Cur Verbum Homo? An Augustinian Rebuttal of Karl Rahner
5 Pages Posted: 19 Feb 2015
Date Written: October 17, 2014
Prominent twentieth-century Jesuit theologian Karl Rahner rejects conventional accounts of Trinitarian theology as “mere ‘monotheis[m].’” Even in the absence of any doctrine of the Trinity, “God would still, as (the one) person, have become man, which is in fact about all the average Christian explicitly grasps when he confesses the incarnation.” A Trinitarian theology fails if it “never makes it very clearly exactly which divine hypostasis”—the Logos—“has assumed human nature.”
Rahner accuses Saint Augustine of being the first to set the Church down the path of such failed Trinitarianism: “[S]tarting from Augustine . . . it has been among theologians a more or less foregone conclusion that each of the divine persons . . . could have become man,” meaning that the fact of the incarnation indicates nothing particular about the Logos.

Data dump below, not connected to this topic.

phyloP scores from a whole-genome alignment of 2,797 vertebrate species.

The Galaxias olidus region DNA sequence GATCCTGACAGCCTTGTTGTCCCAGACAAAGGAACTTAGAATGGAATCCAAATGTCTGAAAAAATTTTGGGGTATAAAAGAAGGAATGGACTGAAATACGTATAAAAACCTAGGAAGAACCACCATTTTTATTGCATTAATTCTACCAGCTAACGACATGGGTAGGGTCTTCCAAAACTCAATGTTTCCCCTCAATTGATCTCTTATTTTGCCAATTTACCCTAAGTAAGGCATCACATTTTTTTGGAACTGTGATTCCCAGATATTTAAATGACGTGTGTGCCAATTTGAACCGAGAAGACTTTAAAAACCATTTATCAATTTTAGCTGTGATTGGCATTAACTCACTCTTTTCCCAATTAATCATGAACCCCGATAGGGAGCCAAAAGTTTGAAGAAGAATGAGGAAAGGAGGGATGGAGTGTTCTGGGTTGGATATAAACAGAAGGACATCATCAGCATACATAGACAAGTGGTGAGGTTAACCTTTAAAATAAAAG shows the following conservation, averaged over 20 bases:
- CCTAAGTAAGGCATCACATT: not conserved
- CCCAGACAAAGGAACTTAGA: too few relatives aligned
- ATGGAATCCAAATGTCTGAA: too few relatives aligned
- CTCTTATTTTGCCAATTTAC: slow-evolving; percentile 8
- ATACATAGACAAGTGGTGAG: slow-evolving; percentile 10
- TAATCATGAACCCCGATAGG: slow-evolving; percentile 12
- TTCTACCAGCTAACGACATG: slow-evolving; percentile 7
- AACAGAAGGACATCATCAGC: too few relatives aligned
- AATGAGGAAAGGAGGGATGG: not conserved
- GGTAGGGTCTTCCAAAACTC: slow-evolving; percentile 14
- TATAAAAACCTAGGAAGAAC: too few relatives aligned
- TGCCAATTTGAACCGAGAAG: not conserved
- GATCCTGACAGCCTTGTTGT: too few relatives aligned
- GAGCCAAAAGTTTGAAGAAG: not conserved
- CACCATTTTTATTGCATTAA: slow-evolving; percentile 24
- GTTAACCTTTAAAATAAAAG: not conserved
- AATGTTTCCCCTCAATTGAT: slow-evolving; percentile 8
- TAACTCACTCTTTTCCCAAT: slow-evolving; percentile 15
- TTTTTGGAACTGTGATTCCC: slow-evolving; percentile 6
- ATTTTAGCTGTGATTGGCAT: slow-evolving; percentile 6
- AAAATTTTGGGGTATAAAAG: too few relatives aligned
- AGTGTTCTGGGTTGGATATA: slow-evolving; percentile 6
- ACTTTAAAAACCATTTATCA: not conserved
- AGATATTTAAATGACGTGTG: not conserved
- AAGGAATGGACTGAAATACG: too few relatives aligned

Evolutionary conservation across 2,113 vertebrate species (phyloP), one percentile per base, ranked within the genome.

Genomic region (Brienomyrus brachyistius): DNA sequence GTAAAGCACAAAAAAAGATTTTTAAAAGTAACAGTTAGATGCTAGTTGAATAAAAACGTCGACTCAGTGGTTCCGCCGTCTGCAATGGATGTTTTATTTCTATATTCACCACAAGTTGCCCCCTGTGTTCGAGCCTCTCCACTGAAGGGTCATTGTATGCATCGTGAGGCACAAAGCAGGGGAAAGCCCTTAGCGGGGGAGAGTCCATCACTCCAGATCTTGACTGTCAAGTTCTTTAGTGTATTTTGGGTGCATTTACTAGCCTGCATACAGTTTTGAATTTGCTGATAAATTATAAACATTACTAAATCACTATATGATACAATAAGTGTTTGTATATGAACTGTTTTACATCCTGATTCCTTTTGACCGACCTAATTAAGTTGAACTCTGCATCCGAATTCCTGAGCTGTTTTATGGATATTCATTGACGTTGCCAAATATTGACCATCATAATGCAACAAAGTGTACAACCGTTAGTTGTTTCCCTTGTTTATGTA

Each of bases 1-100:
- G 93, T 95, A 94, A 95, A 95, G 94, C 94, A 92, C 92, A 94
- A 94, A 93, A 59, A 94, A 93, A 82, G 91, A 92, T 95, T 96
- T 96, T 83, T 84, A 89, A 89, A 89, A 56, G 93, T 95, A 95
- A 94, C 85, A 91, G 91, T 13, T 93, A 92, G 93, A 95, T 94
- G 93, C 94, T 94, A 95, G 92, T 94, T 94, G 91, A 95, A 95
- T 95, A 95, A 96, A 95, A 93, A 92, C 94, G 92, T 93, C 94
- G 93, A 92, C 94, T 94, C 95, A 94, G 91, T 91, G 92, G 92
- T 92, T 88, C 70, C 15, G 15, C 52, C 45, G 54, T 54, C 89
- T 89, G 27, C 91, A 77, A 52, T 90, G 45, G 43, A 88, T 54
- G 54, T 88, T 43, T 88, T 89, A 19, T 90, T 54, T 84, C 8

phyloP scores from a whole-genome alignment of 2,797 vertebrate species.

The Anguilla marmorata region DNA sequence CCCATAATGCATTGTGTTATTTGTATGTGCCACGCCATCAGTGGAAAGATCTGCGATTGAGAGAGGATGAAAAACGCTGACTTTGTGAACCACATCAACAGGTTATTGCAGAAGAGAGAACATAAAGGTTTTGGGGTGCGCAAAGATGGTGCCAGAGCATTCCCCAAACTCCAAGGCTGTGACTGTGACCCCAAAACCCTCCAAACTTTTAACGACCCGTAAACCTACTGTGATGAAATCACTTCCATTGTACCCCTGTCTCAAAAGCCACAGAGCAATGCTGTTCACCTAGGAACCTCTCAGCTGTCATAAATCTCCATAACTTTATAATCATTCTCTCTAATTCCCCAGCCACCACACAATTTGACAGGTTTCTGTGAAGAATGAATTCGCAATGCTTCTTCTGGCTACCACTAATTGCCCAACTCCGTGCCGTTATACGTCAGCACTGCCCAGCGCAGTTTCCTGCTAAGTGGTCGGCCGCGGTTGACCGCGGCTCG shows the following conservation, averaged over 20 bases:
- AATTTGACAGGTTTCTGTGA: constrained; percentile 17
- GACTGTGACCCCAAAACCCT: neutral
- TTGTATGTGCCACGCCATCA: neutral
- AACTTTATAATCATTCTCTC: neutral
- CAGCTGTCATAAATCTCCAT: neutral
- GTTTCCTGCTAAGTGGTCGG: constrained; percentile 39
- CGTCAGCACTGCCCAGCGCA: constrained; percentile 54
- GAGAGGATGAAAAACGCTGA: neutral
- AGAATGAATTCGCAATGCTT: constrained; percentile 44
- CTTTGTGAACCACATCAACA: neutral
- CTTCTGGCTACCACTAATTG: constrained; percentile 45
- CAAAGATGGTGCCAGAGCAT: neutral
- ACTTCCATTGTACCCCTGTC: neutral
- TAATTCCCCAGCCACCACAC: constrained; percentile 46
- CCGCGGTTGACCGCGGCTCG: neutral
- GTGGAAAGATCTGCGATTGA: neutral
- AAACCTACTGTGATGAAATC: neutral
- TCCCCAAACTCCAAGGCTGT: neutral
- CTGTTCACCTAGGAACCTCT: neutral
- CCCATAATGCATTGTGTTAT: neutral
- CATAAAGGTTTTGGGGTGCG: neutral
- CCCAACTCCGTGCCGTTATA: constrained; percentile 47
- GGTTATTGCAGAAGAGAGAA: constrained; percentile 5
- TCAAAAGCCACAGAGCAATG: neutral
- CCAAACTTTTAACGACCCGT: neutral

But Augustine does not offer the generic “God-man” as humanity’s incarnate savior. Though he certainly comments on the importance of Jesus Christ’s uniting the divine and human natures, Christ is able to do this on account of being the “Word of God, through which all things were made.” Christ can only be the harmonizing, salvific “interlock . . . of creation” because—as the Logos—“whatever has been made in this world was in him life.”
Keywords: St. Augustine, Karl Rahner, Trinity, theology, atonement, hypostasis, Logos
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